|Red Hat Linux 7.2: The Official Red Hat Linux Reference Guide|
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Rules created with the iptables command are only stored in RAM. If you were to restart your system after setting up various iptables rules, they would be lost and you would need to retype them. If you want particular rules to take effect whenever your system boots, you need to save them to the /etc/sysconfig/iptables file.
To do this, arrange your tables, chains, and rules the way they should be the next time the system boots or iptables is restarted, and type the /sbin/service iptables save command as the root user. This causes the iptables init script to run the /sbin/iptables-save program and write the current iptables configuration to the /etc/sysconfig/iptables file. This file should only be readable by root, so your precise packet filtering rules are not viewable by average users.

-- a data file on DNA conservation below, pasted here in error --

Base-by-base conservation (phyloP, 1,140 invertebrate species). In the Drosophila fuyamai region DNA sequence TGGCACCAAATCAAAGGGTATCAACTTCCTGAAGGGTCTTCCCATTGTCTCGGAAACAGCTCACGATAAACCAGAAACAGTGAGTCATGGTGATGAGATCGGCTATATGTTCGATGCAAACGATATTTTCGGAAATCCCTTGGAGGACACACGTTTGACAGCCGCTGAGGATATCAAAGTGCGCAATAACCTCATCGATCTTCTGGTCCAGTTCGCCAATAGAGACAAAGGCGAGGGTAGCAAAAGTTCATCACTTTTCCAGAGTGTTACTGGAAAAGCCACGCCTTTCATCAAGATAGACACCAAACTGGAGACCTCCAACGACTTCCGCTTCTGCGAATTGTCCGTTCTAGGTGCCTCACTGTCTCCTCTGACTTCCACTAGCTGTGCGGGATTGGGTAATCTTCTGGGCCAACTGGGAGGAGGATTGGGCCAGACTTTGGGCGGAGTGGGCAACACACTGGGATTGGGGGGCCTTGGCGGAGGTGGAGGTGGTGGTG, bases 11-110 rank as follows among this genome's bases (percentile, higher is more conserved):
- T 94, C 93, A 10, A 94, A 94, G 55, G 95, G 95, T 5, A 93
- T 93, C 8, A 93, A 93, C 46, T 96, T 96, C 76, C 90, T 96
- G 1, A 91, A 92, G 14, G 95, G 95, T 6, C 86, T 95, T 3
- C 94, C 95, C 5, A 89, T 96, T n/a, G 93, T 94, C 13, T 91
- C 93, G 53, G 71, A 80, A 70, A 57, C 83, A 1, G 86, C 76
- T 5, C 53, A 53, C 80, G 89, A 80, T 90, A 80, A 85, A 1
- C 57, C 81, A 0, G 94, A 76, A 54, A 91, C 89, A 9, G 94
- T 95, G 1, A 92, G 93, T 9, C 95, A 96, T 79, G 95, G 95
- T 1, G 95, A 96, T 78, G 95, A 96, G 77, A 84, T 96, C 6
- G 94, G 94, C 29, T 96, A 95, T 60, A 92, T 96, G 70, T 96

The next time the system boots, the iptables init script will reapply the rules saved in /etc/sysconfig/iptables by using the /sbin/iptables-restore command.
While it is always a good idea to test a new iptables rule before committing it to the /etc/sysconfig/iptables file, it is possible to copy iptables rules into this file from another system's version of this file. This allows you to quickly distribute sets of iptables rules to many different machines at once. Simply restart iptables to make the new rules take effect.